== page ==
Back to RE/Search #8/9: J.G. Ballard
Helen is alone now. Her face is out of frame, and through the viewfinder I see only a segment of the pillow, an area of crumpled sheet and the upper section of her chest and shoulders. An almost undifferentiated whiteness fills the lens, marred by the blue hollow of her armpit and the damp sulcus of her right breast, in which a few of the pharmacologist’s hairs of her right breast, in which a few of the pharmacologist’s hairs have been caught. Edging closer, I watch the easy rise and fall of her rib-cage . . .
Helen has sat up. Breaking this extended calm, she has turned on one elbow. The sharp movement almost jars the camera and I realize that far from being asleep she has been lying there fully awake, thinking to herself about something. Her face fills the viewfinder, in the only true close-up of this film. She is looking me straight in the eye, violating our never-spoken agreement in a blatant way. In a blur of light I see her hand pull the sea-lion towards her, then stab with her nails at its worn eyes. Instantly it buckles as the air spurts from the dented plastic.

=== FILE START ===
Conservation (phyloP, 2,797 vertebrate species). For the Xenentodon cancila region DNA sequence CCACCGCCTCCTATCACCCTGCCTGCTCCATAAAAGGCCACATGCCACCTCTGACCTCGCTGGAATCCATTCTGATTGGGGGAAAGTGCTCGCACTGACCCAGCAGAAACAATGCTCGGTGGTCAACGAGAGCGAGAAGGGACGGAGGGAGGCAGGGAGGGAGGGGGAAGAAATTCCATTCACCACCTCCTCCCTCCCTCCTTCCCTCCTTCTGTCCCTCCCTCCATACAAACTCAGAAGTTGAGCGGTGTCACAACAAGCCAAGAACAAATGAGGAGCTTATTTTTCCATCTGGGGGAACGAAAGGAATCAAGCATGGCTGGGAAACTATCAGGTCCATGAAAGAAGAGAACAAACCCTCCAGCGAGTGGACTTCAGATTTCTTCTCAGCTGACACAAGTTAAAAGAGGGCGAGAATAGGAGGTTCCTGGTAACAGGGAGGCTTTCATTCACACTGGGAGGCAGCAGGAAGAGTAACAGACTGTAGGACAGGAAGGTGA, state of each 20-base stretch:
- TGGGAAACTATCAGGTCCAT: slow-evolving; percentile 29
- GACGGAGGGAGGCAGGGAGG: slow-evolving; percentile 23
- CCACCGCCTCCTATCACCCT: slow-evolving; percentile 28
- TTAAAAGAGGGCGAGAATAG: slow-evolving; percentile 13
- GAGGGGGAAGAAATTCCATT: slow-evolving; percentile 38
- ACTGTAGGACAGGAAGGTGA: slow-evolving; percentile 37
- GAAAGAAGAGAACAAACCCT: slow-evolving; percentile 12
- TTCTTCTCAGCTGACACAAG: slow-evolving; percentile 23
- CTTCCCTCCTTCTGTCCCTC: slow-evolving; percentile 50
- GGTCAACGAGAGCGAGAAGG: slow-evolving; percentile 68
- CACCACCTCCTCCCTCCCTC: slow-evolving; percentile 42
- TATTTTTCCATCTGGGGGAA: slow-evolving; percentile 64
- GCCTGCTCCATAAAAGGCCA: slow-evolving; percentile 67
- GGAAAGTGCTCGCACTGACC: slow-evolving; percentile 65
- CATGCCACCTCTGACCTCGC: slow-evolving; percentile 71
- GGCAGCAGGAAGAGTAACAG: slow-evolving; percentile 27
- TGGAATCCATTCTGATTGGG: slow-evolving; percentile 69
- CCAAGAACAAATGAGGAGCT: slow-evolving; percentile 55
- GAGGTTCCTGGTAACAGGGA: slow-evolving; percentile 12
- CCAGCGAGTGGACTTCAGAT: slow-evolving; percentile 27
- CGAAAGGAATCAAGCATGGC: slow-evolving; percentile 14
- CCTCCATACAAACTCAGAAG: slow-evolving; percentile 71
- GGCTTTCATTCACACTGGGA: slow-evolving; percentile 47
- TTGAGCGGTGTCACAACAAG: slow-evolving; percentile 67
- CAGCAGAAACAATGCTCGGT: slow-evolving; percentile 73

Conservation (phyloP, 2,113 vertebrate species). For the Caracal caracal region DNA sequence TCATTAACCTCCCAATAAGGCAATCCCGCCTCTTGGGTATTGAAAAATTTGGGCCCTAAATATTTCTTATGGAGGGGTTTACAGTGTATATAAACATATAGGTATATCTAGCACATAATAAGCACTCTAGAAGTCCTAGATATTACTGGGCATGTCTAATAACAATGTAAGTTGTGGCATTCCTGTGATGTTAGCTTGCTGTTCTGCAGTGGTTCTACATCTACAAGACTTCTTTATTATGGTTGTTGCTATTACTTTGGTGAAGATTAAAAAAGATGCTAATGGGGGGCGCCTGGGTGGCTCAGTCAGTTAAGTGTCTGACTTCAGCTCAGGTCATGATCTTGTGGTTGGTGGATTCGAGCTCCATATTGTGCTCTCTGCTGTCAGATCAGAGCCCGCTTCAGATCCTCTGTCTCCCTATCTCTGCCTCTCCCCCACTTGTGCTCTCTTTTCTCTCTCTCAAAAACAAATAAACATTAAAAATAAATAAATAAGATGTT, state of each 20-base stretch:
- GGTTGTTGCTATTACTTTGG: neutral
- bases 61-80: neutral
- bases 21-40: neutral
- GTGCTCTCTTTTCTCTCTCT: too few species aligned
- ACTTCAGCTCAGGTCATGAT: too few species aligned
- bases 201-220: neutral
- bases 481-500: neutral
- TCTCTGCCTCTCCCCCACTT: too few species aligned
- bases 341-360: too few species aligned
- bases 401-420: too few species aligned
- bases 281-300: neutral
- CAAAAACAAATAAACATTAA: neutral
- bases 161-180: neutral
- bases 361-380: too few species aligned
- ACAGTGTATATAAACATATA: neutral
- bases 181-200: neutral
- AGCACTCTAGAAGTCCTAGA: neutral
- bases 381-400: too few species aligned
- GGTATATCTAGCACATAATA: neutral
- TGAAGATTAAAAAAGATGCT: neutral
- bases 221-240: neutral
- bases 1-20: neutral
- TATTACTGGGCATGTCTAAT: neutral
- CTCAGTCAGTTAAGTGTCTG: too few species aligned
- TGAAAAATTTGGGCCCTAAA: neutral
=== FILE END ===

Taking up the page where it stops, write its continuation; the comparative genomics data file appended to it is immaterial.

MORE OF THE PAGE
At this moment I am certain that she has known about this film all along, as she must have known about the others I have made, first with the still Hasselblad as she and the young waiter flirted around the Pontresina ski-life, later following the Bayreuth Kappellmeister with a cheap cine-camera mounted in the back of the car, productions that have increased in both range and ambition as they led to this present most elaborate exercise of all. But even now, I dream of the ultimate voyeurist film, employing bizarre lenses that reach to some isolated balcony over extraordinary distances, across the Bay of Naples to Capri, or from Dover to a beach hotel in Calais, magnifying the moment of orgasm to a degree of absolute enlargement where the elements of her infidelity become totally abstracted from themselves, areas of undifferentiated light that assuage all anger.